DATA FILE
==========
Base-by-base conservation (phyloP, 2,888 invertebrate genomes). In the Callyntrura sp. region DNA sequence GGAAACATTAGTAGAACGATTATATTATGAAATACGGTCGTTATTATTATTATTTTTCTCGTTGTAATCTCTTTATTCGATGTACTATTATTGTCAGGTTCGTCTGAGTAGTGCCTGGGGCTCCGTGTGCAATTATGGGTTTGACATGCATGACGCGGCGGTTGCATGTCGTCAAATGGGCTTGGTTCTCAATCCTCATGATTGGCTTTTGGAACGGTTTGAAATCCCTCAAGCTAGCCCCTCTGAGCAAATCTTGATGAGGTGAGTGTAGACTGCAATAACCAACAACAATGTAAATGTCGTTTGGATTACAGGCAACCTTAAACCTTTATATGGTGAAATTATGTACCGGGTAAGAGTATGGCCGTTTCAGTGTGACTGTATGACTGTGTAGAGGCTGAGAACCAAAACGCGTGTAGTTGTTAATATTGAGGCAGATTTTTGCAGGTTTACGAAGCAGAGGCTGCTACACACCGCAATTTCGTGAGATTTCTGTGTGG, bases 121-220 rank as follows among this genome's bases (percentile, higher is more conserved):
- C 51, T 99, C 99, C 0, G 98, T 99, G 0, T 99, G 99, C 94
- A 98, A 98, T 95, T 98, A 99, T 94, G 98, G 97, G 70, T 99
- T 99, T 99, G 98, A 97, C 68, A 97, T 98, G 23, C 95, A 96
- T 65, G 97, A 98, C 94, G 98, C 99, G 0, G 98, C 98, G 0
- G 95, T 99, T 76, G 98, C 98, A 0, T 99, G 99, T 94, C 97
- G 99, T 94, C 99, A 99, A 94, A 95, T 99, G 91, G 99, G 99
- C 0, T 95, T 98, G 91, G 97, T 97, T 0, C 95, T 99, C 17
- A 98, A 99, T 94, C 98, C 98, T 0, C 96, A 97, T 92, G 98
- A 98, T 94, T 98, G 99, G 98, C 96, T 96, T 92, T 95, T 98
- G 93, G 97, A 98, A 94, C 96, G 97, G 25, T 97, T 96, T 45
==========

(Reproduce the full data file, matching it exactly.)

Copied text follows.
Base-by-base conservation (phyloP, 2,888 invertebrate genomes). In the Callyntrura sp. region DNA sequence GGAAACATTAGTAGAACGATTATATTATGAAATACGGTCGTTATTATTATTATTTTTCTCGTTGTAATCTCTTTATTCGATGTACTATTATTGTCAGGTTCGTCTGAGTAGTGCCTGGGGCTCCGTGTGCAATTATGGGTTTGACATGCATGACGCGGCGGTTGCATGTCGTCAAATGGGCTTGGTTCTCAATCCTCATGATTGGCTTTTGGAACGGTTTGAAATCCCTCAAGCTAGCCCCTCTGAGCAAATCTTGATGAGGTGAGTGTAGACTGCAATAACCAACAACAATGTAAATGTCGTTTGGATTACAGGCAACCTTAAACCTTTATATGGTGAAATTATGTACCGGGTAAGAGTATGGCCGTTTCAGTGTGACTGTATGACTGTGTAGAGGCTGAGAACCAAAACGCGTGTAGTTGTTAATATTGAGGCAGATTTTTGCAGGTTTACGAAGCAGAGGCTGCTACACACCGCAATTTCGTGAGATTTCTGTGTGG, bases 121-220 rank as follows among this genome's bases (percentile, higher is more conserved):
- C 51, T 99, C 99, C 0, G 98, T 99, G 0, T 99, G 99, C 94
- A 98, A 98, T 95, T 98, A 99, T 94, G 98, G 97, G 70, T 99
- T 99, T 99, G 98, A 97, C 68, A 97, T 98, G 23, C 95, A 96
- T 65, G 97, A 98, C 94, G 98, C 99, G 0, G 98, C 98, G 0
- G 95, T 99, T 76, G 98, C 98, A 0, T 99, G 99, T 94, C 97
- G 99, T 94, C 99, A 99, A 94, A 95, T 99, G 91, G 99, G 99
- C 0, T 95, T 98, G 91, G 97, T 97, T 0, C 95, T 99, C 17
- A 98, A 99, T 94, C 98, C 98, T 0, C 96, A 97, T 92, G 98
- A 98, T 94, T 98, G 99, G 98, C 96, T 96, T 92, T 95, T 98
- G 93, G 97, A 98, A 94, C 96, G 97, G 25, T 97, T 96, T 45